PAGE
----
Joe Biden’s recent trip to Central Europe underscores that the United States still supports democracy promotion, is not afraid to state that publicly, and encourages its allies to do the same. In Romania, the vice president said, “you delivered on the promise of your revolution. You are in a position to help others do the same.”

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Unless former U.S. Sen. George Mitchell, President Obama's special Middle Eastern envoy, is prepared to commute by government executive jet for the next five to 10 years, this isn't a bad time to turn in his badge. Moshe Ya'alon, Israel's vice prime minister and minister for strategic affairs in Israel's 32nd government, talked his way through Washington's corridors of power this week, spelling out the Jewish state's refurbished negotiating posture for a Palestinian state. Bottom line: The Nobel Peace Prize will not help Obama's quest for an independent homeland for the Palestinians by the end of his first term. Even if re-elected, the geopolitical prize would most probably elude him again.

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In his first speech as Secretary General (August 3) Anders Fogh Rasmussen identified Afghanistan and relations with Russia as the top two priorities for NATO. Unfortunately, that speech ignored the security concerns of the Central European members of NATO and contributed to the perception that rapprochement with Moscow was more important to the alliance than the issues of NATO's eastern members.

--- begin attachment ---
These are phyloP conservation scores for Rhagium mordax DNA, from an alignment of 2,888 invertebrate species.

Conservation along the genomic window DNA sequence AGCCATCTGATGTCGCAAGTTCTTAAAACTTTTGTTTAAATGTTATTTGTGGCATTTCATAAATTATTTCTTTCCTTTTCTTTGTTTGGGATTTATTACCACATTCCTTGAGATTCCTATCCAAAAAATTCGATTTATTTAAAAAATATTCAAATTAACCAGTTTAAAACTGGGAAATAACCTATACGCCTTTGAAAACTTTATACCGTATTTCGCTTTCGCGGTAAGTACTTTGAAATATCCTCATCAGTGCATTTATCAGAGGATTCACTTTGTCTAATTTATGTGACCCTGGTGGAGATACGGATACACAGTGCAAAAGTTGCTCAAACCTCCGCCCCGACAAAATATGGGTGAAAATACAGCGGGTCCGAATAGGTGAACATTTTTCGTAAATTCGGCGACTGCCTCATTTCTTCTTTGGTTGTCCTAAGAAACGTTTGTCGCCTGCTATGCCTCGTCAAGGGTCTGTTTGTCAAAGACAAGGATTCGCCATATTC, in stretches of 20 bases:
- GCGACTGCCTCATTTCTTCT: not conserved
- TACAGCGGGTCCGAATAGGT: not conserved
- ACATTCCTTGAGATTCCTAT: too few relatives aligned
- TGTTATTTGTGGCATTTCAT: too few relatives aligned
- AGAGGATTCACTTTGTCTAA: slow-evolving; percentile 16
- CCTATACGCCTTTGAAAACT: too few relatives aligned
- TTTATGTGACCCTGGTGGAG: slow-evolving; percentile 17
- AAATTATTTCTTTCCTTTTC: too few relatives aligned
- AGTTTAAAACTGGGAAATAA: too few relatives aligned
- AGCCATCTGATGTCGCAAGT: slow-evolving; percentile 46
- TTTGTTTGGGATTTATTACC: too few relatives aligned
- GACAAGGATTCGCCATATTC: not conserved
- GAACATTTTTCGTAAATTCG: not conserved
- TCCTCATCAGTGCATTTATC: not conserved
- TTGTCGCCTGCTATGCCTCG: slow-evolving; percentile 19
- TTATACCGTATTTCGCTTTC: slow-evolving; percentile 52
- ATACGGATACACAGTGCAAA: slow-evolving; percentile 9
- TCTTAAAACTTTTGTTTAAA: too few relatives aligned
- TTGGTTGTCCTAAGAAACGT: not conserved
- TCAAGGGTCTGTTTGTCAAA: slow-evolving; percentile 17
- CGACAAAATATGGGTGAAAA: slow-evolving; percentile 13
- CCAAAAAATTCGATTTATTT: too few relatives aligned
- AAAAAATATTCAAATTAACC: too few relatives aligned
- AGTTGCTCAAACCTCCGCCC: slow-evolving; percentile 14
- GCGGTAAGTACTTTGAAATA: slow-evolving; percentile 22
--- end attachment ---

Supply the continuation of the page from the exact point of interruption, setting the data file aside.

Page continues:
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Guido Westerwelle of the FDP will likely emerge from coalition talks between Germany's main parties — the CDU, CSU (Conservatives) and FDP (Liberals) — as the country's new foreign minister, marking the first time a Liberal has held the office in a decade.

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Vice President Biden is visiting Central Europe this week as part of the administration’s damage control efforts in the wake of the botched roll-out of its missile defense decisions.  The White House’s objective extends beyond missile defense however; Biden’s task is to reassure allies and demonstrate commitment to a region that is second-guessing the American support it has long counted on.

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Jundallah Attacks Photo

The terrorist attacks on October 18 killing dozens of Revolutionary Guardsmen, including seven top commanders, and several tribal leaders in Southeastern Iran are the latest episode of a three-fold challenge to the Regime. These attacks were followed two days later by the shooting of two Iranian police officers in Iranshahr in the same Sistan-Baluchistan province. The Iranian government has to cope not just with the revival of the minorities’ issue, but also with the international community’s pressures and with tensions within the elites that are preventing the Regime from reconsolidating its pre-June 12 election day legitimacy.

What about the possibility of any governmental retaliation against the Baluchi minority? The Revolutionary Guard underestimated the threat coming from Jundallah, a Baluchi Sunni group that has been responsible for several attacks against the Government and against Shia. While some Iranian Regime figures, including the leader of the Revolutionary Guard, are calling for retaliation against the US, UK and even Pakistan, a neighboring country with which Iran has had good relations for decades, an escalation by the Shia government against the Sunni Baluch would be unwise.

The border between Iran and Pakistan where the attack took place is very porous, and some Al Qaeda members or Taliban could easily become provoked to come over to join their oppressed Jundallah brothers. At this time, the Jundallah movement seems to be ‘homegrown’ and Teheran’s accusations of Pakistani involvement in Sunday’s attacks are easy to dismiss. Ironically, Teheran is accusing the Pakistan Army secret services (ISI) of supporting Jundallah, when in fact, Jundallah’s natural allies, Al Qaeda and the Taliban, are under attack by the Pakistan Army in nearby South Waziristan.